Congress

EPA takes responsibility for Gold King Mine spill

Water flows through a series of retention ponds built to contain and filter out heavy metals and chemicals from the Gold King mine wastewater accident, in the spillway about 1/4 mile downstream from the mine, outside Silverton, Colo., Aug. 12, 2015. The EPA has taken full responsibility for the mine waste spoiling rivers downstream from Silverton, but people who live near the idled and leaking Gold King mine say local authorities and mining companies spent decades spurning federal cleanup help.
Water flows through a series of retention ponds built to contain and filter out heavy metals and chemicals from the Gold King mine wastewater accident, in the spillway about 1/4 mile downstream from the mine, outside Silverton, Colo., Aug. 12, 2015. The EPA has taken full responsibility for the mine waste spoiling rivers downstream from Silverton, but people who live near the idled and leaking Gold King mine say local authorities and mining companies spent decades spurning federal cleanup help. AP

The Environmental Protection Agency’s top official responded to skeptical senators Wednesday about the EPA’s actions following last month’s Gold King Mine spill, defending her agency’s actions in responding to and investigating the incident.

“This was a tragic and unfortunate incident, and the EPA has taken responsibility to ensure that it is cleaned up appropriately,” EPA Administrator Gina McCarthy told the Senate Environment and Public Works Committee at the hearing Wednesday on the spill.

About 3 million gallons of wastewater leaked into the Animas River on Aug. 5, according to the EPA’s statement. The agency’s contractor was at the Gold King Mine near Silverton, Colo., to evaluate and treat mine water that was already leaking when “the pressurized water discharged from the mine into Cement Creek, a tributary of the Animas River,” McCarthy said.

The EPA and Colorado officials notified nearby jurisdictions before the wastewater could reach irrigation diversions and drinking water intakes, McCarthy said. Water toxicity levels are now back to pre-event conditions, she said.

This was a tragic and unfortunate incident.

Gina McCarthy, EPA administrator

In agreement with the lawmakers, McCarthy said the EPA should be held to a higher standard of accountability than private-sector companies facing similar situations. One investigation on the spill has been completed, and two more separate evaluations are underway.

The EPA released an internal review on Aug. 26 that assessed the events leading to and following the Gold King Mine spill. The Interior Department is independently evaluating the factors and has not yet released the data. The EPA’s inspector general is conducting an independent review.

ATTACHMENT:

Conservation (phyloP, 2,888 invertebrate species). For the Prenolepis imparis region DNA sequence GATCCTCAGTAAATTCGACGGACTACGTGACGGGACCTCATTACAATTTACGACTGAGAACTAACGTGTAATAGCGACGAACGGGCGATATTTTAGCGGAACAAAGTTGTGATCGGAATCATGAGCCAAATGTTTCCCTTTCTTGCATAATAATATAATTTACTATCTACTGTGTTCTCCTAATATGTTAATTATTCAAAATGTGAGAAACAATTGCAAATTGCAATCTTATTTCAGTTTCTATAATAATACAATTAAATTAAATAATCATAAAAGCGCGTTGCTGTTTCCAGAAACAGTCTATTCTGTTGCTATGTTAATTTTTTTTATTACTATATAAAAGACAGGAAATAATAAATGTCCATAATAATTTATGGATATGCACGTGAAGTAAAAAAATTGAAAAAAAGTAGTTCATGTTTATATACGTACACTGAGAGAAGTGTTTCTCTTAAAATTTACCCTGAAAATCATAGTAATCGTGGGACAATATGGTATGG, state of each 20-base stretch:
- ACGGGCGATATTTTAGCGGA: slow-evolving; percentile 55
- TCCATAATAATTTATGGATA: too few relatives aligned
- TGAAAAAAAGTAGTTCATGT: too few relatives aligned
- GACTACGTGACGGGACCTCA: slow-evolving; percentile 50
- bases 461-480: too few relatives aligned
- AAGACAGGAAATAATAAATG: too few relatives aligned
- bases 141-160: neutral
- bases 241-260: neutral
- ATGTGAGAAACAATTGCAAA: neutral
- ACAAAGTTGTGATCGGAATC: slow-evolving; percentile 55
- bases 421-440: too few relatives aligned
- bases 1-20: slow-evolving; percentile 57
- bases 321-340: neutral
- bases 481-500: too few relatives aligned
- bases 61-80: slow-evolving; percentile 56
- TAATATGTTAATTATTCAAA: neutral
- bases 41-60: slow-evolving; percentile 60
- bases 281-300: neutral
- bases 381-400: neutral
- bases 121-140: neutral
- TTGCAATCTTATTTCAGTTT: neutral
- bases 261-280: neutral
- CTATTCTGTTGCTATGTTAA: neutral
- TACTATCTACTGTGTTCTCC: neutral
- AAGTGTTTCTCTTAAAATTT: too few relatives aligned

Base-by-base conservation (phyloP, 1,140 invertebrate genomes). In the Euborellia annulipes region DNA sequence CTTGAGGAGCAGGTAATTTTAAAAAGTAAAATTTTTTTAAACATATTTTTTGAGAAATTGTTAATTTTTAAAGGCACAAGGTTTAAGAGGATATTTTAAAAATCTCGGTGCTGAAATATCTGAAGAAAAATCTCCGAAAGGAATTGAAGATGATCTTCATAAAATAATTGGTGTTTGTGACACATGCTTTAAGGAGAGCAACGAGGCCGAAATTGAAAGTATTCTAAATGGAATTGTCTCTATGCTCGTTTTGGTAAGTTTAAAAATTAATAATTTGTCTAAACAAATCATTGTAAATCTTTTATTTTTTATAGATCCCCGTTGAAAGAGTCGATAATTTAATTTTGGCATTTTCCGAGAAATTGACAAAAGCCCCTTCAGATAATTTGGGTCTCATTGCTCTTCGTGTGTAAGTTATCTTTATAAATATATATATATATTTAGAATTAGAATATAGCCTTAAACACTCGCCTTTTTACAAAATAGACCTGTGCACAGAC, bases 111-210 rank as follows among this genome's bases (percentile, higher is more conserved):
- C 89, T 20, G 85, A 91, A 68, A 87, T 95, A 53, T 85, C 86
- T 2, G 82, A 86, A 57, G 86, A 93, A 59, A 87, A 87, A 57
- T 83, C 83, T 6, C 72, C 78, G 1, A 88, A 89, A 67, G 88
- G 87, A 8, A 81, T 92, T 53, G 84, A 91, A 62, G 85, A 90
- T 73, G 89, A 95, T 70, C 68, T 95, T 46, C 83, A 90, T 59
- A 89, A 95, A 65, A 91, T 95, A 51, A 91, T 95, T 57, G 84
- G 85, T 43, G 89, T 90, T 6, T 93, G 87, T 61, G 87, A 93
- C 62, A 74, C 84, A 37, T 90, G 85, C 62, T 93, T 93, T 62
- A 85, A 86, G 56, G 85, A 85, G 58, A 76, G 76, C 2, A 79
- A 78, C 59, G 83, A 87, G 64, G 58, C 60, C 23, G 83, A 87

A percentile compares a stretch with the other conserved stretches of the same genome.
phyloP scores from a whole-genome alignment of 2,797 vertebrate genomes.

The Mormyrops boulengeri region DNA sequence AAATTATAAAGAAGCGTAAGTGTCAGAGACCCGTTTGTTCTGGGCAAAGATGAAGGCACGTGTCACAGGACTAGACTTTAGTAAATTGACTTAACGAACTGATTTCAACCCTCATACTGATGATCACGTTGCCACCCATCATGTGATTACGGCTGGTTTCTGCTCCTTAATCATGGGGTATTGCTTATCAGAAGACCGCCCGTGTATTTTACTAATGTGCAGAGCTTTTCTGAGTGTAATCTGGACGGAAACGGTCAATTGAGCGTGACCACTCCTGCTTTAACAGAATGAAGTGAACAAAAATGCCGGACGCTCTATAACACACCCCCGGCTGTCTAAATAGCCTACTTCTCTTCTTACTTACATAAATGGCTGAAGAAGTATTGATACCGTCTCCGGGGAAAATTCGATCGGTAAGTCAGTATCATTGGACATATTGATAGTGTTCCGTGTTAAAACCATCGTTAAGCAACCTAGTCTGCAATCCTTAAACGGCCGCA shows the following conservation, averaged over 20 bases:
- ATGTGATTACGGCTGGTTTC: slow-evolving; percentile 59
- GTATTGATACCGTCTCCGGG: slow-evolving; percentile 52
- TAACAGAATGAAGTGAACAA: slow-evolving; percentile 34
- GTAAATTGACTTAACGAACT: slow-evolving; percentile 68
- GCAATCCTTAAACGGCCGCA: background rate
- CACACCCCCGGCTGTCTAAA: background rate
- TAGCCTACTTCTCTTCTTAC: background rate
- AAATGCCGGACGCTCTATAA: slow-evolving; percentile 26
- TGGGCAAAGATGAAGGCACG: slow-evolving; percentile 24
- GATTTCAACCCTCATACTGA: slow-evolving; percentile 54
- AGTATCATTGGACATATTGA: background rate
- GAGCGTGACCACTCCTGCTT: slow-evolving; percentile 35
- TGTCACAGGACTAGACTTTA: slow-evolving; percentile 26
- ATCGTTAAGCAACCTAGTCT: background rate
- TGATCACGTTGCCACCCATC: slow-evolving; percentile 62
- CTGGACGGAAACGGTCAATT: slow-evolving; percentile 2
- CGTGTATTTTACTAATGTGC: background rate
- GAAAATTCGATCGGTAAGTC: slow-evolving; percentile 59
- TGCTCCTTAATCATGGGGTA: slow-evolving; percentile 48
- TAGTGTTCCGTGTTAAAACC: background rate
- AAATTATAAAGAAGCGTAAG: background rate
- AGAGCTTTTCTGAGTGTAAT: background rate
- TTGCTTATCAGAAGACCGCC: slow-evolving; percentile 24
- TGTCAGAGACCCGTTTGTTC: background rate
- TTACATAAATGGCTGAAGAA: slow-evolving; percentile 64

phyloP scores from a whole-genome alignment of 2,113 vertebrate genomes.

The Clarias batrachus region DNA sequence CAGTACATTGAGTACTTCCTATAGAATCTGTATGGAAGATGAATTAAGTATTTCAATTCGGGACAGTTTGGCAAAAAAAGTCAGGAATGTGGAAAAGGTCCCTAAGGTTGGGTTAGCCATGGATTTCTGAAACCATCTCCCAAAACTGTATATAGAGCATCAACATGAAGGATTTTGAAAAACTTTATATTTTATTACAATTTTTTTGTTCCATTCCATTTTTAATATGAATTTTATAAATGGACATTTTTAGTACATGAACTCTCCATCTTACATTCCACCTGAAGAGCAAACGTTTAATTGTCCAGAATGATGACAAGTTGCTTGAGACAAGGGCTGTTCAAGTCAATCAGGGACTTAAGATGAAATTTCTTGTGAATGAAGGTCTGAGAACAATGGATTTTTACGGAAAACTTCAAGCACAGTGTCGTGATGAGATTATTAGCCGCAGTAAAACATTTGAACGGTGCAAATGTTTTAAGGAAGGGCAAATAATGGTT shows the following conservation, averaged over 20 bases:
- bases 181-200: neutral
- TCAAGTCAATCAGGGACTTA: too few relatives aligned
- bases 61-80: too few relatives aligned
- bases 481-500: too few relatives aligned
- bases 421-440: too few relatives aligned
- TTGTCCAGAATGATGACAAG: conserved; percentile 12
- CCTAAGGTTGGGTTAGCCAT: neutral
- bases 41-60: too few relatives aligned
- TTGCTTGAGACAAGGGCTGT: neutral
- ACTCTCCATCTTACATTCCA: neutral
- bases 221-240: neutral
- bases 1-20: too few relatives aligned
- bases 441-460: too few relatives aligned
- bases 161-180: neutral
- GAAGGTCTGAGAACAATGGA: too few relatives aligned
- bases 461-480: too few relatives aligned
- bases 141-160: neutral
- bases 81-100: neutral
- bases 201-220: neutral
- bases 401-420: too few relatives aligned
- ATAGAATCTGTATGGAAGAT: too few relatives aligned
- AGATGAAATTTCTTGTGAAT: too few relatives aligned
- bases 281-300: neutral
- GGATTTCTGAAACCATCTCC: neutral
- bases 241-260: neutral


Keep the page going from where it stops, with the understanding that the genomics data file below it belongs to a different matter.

Despite the EPA’s cleanup and investigation initiatives, Sen. John Barrasso, R-Wyo., said there is a double standard between the way the EPA treats itself and how it treats private companies.

Isn’t it true that if there was a 3 million gallon toxic spill caused by actions of private citizens, that the EPA would act aggressively against that company and those citizens?

Sen. John Barrasso, R-Wyo.

“Isn’t it true that if there was a 3 million gallon toxic spill caused by actions of private citizens, that the EPA would act aggressively against that company and those citizens?” Barrasso asked.

A private-sector company would be told to do exactly what the EPA is doing, McCarthy responded. She said the EPA is working to “aggressively get people to safety, aggressively stop the spill and make sure it doesn’t happen again.”

The focus needs to be shifted to the bigger picture, said Sen. Barbara Boxer, D-Calif., the committee’s ranking member.

“Let’s not just point fingers,” Boxer said. “Let’s get something done.”

The Gold King Mine spill occurred after, at the state’s request, the EPA sent a contractor to assess the ongoing water releases from the mine, according to the EPA’s statement. The plan to evaluate the Gold King Mine was developed by the state, local mining experts and engineers to prevent a spill from happening.

“The mines in (the Colorado, Utah and New Mexico) area leak more than 330 million gallons of acid mine drainage into the Animas River each year,” Boxer said. “That is more than 100 times the amount released during the Gold King Mine spill.”

Not a Colorado-exclusive issue, spillage is caused by polluted, abandoned mines across the country, Boxer said. In California alone, there are about 47,000 abandoned mines, she said. There are over 500,000 abandoned hard-rock mines across the country. Cleaning up these mines is estimated to cost up to $50 billion.

“Instead of scoring political points by blaming EPA for this accident,” Boxer said, “Congress should use this as an opportunity to focus on the longstanding issue of abandoned hard-rock mines that pollute our rivers and streams.”

Iana Kozelsky: (202) 383-6035, @ianakoz

  Comments